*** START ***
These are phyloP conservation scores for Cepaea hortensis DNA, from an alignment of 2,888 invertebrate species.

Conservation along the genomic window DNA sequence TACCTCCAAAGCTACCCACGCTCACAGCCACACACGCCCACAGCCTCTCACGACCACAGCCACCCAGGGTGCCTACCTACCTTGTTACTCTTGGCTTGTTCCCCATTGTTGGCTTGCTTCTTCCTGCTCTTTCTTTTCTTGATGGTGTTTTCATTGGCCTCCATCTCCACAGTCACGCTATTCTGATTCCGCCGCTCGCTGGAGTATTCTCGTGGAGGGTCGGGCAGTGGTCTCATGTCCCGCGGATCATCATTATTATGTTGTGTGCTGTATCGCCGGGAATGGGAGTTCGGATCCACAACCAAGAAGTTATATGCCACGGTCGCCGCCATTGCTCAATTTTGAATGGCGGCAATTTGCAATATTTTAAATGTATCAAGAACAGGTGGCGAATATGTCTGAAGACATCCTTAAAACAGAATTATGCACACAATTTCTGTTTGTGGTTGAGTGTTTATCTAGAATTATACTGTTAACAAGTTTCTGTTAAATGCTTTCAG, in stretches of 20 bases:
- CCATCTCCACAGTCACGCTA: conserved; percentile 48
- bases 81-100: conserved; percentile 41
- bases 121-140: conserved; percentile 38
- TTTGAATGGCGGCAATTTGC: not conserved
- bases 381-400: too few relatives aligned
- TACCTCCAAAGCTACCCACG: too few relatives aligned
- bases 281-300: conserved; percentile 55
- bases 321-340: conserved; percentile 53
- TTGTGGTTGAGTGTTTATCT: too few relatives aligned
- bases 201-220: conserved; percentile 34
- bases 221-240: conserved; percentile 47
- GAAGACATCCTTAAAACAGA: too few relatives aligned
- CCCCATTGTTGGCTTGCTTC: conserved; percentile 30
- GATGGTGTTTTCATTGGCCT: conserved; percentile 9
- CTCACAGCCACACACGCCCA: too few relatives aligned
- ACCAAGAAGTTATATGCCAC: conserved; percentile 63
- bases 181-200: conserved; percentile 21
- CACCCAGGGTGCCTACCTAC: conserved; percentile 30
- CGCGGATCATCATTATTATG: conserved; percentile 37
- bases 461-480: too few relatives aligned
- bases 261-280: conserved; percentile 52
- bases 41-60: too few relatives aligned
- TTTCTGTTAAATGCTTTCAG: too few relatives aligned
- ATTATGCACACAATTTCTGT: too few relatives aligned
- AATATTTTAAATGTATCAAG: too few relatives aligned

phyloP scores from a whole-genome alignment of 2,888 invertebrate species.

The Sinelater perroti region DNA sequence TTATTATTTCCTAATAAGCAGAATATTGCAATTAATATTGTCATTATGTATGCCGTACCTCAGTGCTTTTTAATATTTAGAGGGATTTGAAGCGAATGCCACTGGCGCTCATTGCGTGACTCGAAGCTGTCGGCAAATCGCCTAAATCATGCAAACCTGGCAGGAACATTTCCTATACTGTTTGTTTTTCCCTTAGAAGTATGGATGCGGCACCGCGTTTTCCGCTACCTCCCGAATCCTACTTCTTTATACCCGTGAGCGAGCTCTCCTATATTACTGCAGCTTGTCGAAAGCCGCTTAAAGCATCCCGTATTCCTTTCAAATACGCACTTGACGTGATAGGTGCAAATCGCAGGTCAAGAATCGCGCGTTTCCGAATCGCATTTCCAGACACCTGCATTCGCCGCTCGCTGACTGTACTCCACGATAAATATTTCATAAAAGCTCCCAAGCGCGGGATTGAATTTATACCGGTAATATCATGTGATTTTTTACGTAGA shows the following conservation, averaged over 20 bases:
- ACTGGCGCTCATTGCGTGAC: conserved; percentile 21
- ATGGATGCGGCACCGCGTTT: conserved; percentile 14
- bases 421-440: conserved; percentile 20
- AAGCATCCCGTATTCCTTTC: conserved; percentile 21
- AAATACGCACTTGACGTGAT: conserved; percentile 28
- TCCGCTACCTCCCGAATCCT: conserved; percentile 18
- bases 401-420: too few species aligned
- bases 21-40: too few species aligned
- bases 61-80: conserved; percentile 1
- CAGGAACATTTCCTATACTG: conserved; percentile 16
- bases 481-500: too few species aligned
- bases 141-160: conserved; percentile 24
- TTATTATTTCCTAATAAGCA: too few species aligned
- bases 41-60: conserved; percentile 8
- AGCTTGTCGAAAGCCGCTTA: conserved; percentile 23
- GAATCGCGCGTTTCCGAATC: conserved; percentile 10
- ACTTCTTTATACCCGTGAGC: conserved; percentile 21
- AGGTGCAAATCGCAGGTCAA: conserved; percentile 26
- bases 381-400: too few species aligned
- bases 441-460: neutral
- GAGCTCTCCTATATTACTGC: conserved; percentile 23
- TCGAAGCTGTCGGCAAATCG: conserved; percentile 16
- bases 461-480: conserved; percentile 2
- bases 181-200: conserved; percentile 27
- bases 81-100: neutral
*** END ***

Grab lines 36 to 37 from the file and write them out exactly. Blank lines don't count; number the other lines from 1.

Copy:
- bases 401-420: too few species aligned
- bases 21-40: too few species aligned